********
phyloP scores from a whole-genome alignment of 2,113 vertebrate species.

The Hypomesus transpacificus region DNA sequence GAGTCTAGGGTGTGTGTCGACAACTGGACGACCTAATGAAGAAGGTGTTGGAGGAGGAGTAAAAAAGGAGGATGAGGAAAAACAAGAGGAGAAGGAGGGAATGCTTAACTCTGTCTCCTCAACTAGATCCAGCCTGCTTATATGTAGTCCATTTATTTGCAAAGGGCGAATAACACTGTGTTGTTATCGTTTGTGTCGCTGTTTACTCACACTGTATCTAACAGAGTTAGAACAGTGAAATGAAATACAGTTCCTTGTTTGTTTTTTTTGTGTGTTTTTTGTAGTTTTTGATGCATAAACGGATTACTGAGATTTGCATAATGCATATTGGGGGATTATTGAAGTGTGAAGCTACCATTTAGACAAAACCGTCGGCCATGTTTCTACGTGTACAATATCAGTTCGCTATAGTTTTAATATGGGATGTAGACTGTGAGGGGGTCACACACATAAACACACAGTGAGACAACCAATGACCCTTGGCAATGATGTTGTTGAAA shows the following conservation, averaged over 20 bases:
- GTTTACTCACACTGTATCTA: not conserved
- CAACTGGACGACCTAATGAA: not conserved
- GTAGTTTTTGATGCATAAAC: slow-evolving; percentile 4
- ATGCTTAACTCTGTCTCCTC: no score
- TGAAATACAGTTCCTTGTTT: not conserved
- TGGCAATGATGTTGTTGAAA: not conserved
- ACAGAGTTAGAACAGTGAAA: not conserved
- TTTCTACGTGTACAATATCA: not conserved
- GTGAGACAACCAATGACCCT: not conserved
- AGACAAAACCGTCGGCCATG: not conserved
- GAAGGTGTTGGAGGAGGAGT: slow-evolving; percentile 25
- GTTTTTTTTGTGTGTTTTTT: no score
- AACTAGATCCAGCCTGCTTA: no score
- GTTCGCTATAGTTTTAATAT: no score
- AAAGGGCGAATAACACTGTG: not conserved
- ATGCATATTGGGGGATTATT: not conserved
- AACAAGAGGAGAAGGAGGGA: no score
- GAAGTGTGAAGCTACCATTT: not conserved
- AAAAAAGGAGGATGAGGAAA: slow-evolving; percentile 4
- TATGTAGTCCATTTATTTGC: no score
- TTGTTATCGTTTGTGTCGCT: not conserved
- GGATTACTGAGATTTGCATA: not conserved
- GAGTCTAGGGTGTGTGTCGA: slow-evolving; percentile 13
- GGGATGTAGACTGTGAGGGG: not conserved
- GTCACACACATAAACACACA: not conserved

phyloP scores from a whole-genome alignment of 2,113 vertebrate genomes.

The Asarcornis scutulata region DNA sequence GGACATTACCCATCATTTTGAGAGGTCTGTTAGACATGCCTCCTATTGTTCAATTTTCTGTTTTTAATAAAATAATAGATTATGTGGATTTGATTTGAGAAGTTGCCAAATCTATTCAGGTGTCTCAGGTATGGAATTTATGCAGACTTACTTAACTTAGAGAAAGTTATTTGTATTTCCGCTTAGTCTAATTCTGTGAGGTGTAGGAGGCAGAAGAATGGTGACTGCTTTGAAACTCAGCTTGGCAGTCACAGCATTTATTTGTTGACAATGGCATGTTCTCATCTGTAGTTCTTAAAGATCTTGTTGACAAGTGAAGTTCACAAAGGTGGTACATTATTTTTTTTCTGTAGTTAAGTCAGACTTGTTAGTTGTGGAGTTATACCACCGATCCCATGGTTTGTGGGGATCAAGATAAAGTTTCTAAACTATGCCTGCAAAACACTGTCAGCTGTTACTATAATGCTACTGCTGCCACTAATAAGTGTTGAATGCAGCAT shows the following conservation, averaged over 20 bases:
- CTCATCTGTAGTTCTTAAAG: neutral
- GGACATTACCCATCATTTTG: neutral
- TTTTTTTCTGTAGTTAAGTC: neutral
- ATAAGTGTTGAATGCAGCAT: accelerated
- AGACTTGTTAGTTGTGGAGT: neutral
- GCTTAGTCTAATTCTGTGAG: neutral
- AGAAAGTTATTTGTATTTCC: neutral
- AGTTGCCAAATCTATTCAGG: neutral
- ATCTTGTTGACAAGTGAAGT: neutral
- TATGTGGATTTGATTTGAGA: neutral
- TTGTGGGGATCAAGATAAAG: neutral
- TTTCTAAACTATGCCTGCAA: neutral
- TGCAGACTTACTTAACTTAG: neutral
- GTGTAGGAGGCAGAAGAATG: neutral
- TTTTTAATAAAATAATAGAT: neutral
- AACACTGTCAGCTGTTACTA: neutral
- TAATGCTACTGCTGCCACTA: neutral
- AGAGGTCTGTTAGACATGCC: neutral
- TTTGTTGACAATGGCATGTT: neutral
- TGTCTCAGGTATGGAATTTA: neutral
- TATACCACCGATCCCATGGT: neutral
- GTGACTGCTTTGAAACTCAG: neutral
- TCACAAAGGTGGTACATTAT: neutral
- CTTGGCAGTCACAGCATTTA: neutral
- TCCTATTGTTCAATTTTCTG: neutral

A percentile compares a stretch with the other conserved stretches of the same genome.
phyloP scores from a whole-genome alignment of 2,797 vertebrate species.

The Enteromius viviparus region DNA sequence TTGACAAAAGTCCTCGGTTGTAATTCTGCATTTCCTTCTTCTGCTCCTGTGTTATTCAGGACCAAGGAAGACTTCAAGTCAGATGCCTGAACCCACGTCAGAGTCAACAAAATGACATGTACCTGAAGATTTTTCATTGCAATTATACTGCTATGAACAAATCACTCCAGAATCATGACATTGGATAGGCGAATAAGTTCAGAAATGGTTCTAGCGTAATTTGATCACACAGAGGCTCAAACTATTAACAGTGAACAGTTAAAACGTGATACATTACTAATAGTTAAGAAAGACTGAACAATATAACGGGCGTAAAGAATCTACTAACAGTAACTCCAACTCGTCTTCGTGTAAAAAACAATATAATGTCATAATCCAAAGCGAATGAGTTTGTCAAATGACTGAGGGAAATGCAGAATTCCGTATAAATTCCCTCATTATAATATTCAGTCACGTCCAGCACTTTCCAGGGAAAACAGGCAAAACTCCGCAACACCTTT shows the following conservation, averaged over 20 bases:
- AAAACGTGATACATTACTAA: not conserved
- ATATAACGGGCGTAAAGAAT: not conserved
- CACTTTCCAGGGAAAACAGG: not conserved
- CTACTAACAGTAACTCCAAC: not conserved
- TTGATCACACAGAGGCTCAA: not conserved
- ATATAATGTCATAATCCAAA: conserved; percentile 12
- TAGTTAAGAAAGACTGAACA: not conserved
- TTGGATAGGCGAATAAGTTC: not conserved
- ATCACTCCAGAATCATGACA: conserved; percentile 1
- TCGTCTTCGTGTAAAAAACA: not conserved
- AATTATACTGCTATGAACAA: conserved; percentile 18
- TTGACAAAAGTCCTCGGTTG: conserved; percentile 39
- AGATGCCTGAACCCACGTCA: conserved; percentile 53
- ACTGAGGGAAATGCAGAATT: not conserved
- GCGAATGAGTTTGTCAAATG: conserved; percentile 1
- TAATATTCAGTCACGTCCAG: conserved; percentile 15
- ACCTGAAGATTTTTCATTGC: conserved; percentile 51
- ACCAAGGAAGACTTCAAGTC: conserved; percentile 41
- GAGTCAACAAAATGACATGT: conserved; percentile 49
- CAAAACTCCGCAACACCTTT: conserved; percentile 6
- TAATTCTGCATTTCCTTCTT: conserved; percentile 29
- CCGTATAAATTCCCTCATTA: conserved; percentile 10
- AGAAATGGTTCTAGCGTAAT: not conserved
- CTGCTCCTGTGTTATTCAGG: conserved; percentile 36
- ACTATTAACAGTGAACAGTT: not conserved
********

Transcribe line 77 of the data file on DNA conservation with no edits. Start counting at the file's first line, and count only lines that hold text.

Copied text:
- CAAAACTCCGCAACACCTTT: conserved; percentile 6